The report says that an immediate solution to threat in the Amazon is to reduce the demand for meat, naming China and the EU as some of Brazil’s top customers. The report encouraged those countries to import some of their beef from other countries to lessen the impact on Brazil. Local beef consumption in Brazil needs to be curbed as well.

The Amazon is on fire, again


Image from Tom Fisk on Pexels.com

By Julia Shanahan | August 23rd, 2019

The Amazon rainforest is on fire. There have been over 74,000 fires in the Brazilian Amazon since January, according to a report from the Washington Post, making for an 85 percent increase in fires since last year.

Researchers at Brazil’s space center, INPE, told Reuters that there is nothing abnormal about climate or the amount of rainfall this year in the Amazon. A majority of the fires were started by farmers in the region preparing farmland for planting season, as natural fires in the Amazon are rare. There were hundreds of recorded fires set by farmers on Aug. 10 in an attempt to clear land and further development, much of which is illegal according to the Washington Post. Farmers often use the land for cattle and soybeans.

The Amazon, sometimes referred to as the Earth’s “lungs,” has an extremely role in releasing oxygen and storing carbon dioxide. The Amazon lost 1,330 square miles of forest cover during the first half of 2019, according to The New York Times. The report says that while climate change did not start these fires, a changing climate can make human-caused fires worse. Fires burn more quickly in dry conditions.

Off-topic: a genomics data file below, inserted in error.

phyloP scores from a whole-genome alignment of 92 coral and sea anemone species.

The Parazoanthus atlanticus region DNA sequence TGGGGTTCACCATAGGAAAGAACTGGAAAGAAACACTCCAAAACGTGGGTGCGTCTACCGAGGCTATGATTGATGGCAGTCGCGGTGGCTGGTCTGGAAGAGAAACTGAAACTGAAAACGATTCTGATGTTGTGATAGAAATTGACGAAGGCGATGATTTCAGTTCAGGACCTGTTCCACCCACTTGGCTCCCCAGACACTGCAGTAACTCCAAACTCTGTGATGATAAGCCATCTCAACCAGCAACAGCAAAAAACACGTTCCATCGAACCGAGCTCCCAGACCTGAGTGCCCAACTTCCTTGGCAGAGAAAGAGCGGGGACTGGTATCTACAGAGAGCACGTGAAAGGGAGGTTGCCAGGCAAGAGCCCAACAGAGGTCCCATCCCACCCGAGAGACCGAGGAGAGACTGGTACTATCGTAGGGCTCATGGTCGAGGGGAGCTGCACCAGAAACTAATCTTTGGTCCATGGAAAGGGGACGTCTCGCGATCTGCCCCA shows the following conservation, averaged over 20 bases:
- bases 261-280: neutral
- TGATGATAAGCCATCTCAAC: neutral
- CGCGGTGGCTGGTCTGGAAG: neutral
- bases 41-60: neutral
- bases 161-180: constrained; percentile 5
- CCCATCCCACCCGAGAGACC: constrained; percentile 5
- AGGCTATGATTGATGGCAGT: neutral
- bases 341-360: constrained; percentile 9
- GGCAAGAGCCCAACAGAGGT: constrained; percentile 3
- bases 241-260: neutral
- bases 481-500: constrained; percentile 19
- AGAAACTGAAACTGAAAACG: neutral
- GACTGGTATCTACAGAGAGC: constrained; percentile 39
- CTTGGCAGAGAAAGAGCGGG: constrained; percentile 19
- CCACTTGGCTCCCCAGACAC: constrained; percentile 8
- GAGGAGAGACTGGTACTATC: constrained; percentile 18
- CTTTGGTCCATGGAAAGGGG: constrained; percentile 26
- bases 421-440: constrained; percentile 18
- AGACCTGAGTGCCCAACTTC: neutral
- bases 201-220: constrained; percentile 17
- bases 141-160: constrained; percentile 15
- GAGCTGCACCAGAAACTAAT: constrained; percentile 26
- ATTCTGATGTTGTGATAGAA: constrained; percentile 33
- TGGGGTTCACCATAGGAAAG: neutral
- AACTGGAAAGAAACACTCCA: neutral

According to the European Union’s Copernicus Climate Change Service, the fires have caused a spike in carbon monoxide and carbon dioxide emissions — a serious threat to public health and to global warming.

Japanese beetles invading gardens and vineyards


Photo by Mike Bird on Pexels.com

By Julia Shanahan | July 26th, 2019

Japanese beetles are invading vineyards in Iowa in unexpected numbers, according to a report from The Des Moines Register.

The report said that about 50 to 60 percent of Iowa vineyards are spraying pesticides to prevent or combat Japanese beetles. The beetles like to chew on vines, grapes, and fruit trees, but are damaging flower beds in gardens and eating the foliage from trees and shrubs. 

The beetles lay their eggs underground, where the larvae can cause grass to wilt and turn brown. They are among one of the major pests in the Midwest, and cause great damage to crops each year. The bugs feed mostly on corn and soybean crops – two major crops in Iowa.

The beetle first arrived to the United States in the early 1900s. According to the Des Moines Register report, the Japanese beetle colony experienced a collapse in the winter of 2013-14, but have since been able to rebuild.